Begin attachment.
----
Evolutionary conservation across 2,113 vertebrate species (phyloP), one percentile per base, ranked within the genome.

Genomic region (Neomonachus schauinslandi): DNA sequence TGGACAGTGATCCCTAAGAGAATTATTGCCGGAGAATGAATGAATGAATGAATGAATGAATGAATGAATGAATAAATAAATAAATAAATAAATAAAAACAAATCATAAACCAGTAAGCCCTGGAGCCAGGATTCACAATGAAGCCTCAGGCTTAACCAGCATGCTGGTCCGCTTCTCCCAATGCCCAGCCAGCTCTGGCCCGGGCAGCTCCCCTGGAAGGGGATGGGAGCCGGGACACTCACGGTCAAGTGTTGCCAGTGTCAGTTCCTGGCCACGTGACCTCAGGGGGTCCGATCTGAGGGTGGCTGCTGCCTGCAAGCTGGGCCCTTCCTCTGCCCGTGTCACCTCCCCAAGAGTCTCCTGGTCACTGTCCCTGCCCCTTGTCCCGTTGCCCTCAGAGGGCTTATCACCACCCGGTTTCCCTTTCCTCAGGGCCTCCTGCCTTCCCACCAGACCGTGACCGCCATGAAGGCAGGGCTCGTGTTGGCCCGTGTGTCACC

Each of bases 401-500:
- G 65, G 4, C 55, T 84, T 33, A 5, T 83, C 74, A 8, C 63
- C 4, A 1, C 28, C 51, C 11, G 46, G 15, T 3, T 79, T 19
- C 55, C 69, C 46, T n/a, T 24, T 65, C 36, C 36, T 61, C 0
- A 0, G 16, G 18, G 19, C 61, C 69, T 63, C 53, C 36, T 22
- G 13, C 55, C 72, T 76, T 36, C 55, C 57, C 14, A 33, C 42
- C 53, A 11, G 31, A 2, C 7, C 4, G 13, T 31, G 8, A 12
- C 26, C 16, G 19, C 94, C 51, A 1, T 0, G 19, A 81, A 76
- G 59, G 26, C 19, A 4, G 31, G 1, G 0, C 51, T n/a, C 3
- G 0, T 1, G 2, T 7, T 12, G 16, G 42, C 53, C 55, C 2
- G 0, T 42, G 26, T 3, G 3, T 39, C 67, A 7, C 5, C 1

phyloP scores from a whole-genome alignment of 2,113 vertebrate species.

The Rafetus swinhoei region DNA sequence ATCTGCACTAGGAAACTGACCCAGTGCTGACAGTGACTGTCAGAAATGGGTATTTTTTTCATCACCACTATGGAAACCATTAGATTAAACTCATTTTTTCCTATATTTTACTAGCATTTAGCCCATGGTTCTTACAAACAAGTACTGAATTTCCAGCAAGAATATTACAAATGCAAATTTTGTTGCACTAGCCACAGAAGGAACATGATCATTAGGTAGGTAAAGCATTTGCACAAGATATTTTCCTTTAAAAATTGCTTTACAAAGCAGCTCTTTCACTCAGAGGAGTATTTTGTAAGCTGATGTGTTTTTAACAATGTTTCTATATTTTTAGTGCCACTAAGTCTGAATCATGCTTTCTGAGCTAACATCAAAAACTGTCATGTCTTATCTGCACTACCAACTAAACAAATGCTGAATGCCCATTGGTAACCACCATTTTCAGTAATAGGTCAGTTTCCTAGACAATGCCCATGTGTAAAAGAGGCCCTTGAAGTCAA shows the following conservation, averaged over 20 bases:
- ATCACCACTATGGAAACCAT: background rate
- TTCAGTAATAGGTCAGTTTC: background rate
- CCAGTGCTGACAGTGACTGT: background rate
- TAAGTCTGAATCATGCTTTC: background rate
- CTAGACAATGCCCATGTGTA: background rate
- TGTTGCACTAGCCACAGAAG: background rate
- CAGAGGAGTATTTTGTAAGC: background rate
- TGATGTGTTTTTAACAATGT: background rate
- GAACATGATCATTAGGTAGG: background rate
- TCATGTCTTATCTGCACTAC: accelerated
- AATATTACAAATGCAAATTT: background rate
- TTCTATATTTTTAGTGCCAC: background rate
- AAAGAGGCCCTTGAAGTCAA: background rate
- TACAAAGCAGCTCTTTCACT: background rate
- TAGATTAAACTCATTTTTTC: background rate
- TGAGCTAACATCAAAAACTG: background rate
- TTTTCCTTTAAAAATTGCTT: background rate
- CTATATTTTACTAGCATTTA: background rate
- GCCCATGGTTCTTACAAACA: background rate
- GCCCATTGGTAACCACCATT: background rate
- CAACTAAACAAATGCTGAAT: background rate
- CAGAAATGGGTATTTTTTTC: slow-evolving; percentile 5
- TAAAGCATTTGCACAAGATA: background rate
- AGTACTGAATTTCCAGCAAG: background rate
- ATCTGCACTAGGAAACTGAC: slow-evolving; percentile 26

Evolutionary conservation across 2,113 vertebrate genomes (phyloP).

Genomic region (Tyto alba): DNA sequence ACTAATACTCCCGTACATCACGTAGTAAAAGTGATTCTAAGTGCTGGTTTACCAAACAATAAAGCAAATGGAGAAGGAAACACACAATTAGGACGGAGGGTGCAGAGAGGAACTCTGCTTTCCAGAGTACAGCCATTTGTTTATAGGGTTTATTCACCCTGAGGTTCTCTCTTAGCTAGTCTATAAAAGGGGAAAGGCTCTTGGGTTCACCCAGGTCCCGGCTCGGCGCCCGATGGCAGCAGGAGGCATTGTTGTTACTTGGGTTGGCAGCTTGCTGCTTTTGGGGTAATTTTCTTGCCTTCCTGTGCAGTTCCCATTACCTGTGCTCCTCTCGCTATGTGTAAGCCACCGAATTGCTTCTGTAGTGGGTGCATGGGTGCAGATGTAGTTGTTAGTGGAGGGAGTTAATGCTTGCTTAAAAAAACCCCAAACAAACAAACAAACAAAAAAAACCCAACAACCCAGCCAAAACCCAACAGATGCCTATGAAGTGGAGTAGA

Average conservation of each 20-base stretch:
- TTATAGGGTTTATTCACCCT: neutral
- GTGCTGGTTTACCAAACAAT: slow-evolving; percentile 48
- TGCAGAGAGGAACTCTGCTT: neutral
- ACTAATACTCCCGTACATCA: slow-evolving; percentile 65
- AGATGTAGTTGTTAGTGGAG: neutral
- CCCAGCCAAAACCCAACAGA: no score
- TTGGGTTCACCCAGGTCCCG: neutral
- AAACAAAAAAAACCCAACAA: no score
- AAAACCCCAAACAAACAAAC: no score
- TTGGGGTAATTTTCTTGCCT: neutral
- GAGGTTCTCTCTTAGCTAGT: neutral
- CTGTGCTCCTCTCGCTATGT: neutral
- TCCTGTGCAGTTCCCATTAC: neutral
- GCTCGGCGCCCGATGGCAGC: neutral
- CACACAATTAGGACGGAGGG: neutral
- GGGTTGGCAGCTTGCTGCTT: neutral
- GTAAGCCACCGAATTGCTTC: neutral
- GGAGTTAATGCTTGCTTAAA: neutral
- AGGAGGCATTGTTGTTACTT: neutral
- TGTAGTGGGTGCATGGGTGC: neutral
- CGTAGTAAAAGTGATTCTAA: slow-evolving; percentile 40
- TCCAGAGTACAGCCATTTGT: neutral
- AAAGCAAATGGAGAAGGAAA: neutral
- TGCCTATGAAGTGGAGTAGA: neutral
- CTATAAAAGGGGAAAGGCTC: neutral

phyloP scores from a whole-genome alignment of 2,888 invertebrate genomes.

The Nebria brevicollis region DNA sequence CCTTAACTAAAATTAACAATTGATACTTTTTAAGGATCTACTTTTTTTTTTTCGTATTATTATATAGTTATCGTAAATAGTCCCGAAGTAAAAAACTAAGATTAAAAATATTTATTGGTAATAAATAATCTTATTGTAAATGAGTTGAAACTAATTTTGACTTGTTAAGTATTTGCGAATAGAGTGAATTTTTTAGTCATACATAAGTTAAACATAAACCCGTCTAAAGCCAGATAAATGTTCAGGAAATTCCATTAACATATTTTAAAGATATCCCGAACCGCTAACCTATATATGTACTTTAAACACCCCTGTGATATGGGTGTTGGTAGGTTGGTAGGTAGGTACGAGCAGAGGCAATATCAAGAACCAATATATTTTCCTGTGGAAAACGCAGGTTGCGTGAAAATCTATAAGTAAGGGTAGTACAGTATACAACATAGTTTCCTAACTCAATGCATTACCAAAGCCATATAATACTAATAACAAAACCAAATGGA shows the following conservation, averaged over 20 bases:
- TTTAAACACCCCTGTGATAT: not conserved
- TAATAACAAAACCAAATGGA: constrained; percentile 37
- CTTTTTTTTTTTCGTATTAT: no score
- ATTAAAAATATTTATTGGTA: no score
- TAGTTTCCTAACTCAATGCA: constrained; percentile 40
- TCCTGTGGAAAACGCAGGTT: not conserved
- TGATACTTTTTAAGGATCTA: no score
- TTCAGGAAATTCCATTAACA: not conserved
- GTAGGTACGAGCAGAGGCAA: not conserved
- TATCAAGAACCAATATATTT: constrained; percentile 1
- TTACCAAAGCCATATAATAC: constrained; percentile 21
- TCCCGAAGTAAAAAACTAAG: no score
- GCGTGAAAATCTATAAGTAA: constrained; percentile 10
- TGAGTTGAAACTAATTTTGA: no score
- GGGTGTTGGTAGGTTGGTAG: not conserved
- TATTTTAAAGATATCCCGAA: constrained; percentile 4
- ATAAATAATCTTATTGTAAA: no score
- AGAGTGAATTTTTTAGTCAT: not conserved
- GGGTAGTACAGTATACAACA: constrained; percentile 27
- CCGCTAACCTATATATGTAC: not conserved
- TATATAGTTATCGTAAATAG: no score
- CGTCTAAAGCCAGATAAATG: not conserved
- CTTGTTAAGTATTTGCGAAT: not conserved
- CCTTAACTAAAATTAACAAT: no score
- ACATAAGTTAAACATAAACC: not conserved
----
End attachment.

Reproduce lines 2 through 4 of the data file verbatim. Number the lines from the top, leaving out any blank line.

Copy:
Genomic region (Neomonachus schauinslandi): DNA sequence TGGACAGTGATCCCTAAGAGAATTATTGCCGGAGAATGAATGAATGAATGAATGAATGAATGAATGAATGAATAAATAAATAAATAAATAAATAAAAACAAATCATAAACCAGTAAGCCCTGGAGCCAGGATTCACAATGAAGCCTCAGGCTTAACCAGCATGCTGGTCCGCTTCTCCCAATGCCCAGCCAGCTCTGGCCCGGGCAGCTCCCCTGGAAGGGGATGGGAGCCGGGACACTCACGGTCAAGTGTTGCCAGTGTCAGTTCCTGGCCACGTGACCTCAGGGGGTCCGATCTGAGGGTGGCTGCTGCCTGCAAGCTGGGCCCTTCCTCTGCCCGTGTCACCTCCCCAAGAGTCTCCTGGTCACTGTCCCTGCCCCTTGTCCCGTTGCCCTCAGAGGGCTTATCACCACCCGGTTTCCCTTTCCTCAGGGCCTCCTGCCTTCCCACCAGACCGTGACCGCCATGAAGGCAGGGCTCGTGTTGGCCCGTGTGTCACC

Each of bases 401-500:
- G 65, G 4, C 55, T 84, T 33, A 5, T 83, C 74, A 8, C 63